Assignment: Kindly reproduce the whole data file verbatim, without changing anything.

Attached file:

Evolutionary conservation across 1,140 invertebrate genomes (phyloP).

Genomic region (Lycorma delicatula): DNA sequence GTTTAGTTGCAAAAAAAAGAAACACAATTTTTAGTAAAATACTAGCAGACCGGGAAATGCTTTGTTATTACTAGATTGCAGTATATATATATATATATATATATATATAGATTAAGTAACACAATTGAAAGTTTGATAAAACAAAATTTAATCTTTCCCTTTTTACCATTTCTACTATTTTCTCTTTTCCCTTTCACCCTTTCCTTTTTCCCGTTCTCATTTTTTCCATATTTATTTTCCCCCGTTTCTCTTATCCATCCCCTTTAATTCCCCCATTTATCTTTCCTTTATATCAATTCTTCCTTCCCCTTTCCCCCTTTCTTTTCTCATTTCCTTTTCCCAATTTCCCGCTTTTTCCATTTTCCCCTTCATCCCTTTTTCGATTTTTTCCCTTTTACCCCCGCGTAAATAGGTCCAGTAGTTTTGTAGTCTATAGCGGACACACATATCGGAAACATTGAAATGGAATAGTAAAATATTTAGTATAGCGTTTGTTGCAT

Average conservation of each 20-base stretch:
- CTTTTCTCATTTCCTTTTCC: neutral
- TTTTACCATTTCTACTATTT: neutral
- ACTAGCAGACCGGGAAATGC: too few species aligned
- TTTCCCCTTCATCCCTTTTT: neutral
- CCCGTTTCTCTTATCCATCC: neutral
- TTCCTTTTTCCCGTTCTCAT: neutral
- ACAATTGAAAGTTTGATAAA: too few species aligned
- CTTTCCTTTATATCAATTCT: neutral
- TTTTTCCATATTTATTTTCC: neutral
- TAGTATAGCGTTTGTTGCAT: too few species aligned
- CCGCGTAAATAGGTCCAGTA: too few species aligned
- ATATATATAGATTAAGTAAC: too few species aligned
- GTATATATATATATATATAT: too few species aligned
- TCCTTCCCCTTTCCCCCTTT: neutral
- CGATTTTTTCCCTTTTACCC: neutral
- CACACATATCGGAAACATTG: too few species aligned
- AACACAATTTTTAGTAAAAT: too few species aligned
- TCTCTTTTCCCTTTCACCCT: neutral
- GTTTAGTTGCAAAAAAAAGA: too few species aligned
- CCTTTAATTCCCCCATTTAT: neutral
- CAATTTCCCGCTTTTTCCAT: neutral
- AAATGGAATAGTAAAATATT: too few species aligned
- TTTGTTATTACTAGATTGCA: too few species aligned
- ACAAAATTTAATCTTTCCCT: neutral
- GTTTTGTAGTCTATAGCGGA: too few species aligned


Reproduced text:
Evolutionary conservation across 1,140 invertebrate genomes (phyloP).

Genomic region (Lycorma delicatula): DNA sequence GTTTAGTTGCAAAAAAAAGAAACACAATTTTTAGTAAAATACTAGCAGACCGGGAAATGCTTTGTTATTACTAGATTGCAGTATATATATATATATATATATATATATAGATTAAGTAACACAATTGAAAGTTTGATAAAACAAAATTTAATCTTTCCCTTTTTACCATTTCTACTATTTTCTCTTTTCCCTTTCACCCTTTCCTTTTTCCCGTTCTCATTTTTTCCATATTTATTTTCCCCCGTTTCTCTTATCCATCCCCTTTAATTCCCCCATTTATCTTTCCTTTATATCAATTCTTCCTTCCCCTTTCCCCCTTTCTTTTCTCATTTCCTTTTCCCAATTTCCCGCTTTTTCCATTTTCCCCTTCATCCCTTTTTCGATTTTTTCCCTTTTACCCCCGCGTAAATAGGTCCAGTAGTTTTGTAGTCTATAGCGGACACACATATCGGAAACATTGAAATGGAATAGTAAAATATTTAGTATAGCGTTTGTTGCAT

Average conservation of each 20-base stretch:
- CTTTTCTCATTTCCTTTTCC: neutral
- TTTTACCATTTCTACTATTT: neutral
- ACTAGCAGACCGGGAAATGC: too few species aligned
- TTTCCCCTTCATCCCTTTTT: neutral
- CCCGTTTCTCTTATCCATCC: neutral
- TTCCTTTTTCCCGTTCTCAT: neutral
- ACAATTGAAAGTTTGATAAA: too few species aligned
- CTTTCCTTTATATCAATTCT: neutral
- TTTTTCCATATTTATTTTCC: neutral
- TAGTATAGCGTTTGTTGCAT: too few species aligned
- CCGCGTAAATAGGTCCAGTA: too few species aligned
- ATATATATAGATTAAGTAAC: too few species aligned
- GTATATATATATATATATAT: too few species aligned
- TCCTTCCCCTTTCCCCCTTT: neutral
- CGATTTTTTCCCTTTTACCC: neutral
- CACACATATCGGAAACATTG: too few species aligned
- AACACAATTTTTAGTAAAAT: too few species aligned
- TCTCTTTTCCCTTTCACCCT: neutral
- GTTTAGTTGCAAAAAAAAGA: too few species aligned
- CCTTTAATTCCCCCATTTAT: neutral
- CAATTTCCCGCTTTTTCCAT: neutral
- AAATGGAATAGTAAAATATT: too few species aligned
- TTTGTTATTACTAGATTGCA: too few species aligned
- ACAAAATTTAATCTTTCCCT: neutral
- GTTTTGTAGTCTATAGCGGA: too few species aligned